I have been making torrified for a while.
Its easy to spot a chunk of the stuff.
We are all accustomed to seeing the cracks that form in the grain as it dries.
But when you heat it to the point that we cook the locked in water out you see these cracks get larger.
Its basicly smoked wood HA HA!
You know I just had a short back yard fire with the wife and this is what we fuel it .
Mostly charcoal at the bottom of my wash machine tube ( 1/4 full ) with pyrolized wood on top.
Very little smoke, and the flames are translucent yellow about twice as high as normal.
Closer to the fuel bed blue flames from the CO combustion higher up in the flame the hydrogen is burning out as the cellulose is finally consumed…
Very intense and high temperatures.
Doug Williams once talked about this on the old woodgas list.
He said torification would drive out most the locked in moister that regular drying could not.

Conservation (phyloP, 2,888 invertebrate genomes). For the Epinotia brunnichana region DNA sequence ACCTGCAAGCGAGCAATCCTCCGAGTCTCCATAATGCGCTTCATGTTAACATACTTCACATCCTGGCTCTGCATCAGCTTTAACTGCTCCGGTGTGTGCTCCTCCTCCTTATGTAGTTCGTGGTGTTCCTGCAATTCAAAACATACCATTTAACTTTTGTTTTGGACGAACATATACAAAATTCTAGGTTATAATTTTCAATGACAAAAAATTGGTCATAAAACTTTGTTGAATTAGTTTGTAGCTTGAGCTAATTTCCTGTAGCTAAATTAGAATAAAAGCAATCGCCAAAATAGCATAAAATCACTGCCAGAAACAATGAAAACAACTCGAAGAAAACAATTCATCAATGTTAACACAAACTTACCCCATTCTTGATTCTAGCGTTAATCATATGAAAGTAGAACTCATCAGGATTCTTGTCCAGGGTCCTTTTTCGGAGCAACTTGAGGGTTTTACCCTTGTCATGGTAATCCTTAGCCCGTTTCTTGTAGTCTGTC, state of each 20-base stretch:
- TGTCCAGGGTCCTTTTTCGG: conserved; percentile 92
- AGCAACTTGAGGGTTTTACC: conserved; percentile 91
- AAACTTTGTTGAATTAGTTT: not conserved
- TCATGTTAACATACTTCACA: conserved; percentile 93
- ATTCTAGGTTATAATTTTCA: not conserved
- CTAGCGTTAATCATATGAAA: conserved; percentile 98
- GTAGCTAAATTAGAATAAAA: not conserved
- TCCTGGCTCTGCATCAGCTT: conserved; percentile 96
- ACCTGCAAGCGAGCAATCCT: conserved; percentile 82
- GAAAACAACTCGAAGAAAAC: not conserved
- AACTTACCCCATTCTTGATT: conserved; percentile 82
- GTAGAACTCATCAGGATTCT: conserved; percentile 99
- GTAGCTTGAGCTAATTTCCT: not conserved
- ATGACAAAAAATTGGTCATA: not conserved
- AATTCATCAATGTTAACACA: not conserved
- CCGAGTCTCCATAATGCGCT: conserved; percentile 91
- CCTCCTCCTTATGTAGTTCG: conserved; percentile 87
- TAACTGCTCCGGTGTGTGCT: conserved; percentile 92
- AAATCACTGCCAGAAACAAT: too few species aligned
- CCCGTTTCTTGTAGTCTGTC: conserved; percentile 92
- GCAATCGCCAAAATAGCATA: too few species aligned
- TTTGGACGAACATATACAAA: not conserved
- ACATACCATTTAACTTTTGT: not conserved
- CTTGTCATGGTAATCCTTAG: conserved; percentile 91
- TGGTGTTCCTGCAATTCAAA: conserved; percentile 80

In the process the wood itself would be changed into fuel that retained more of its original energy content than charcoal.
Another interesting point he made is you never can get wood normally dry enough that it still does not contain an excess amount of water.
Some of the water in the wood will be cooked out and cool the reaction zone in the water gas shift to help regulate temperatures but its more than we need.
Torrifed wood makes great fuel, but its more trouble to make than charcoal because you have to watch you do not cook it too much and you still need a gasifier with a tar cracking hearth to use it.
No real advantage ( like burning premium in a car that only needs 85 octane )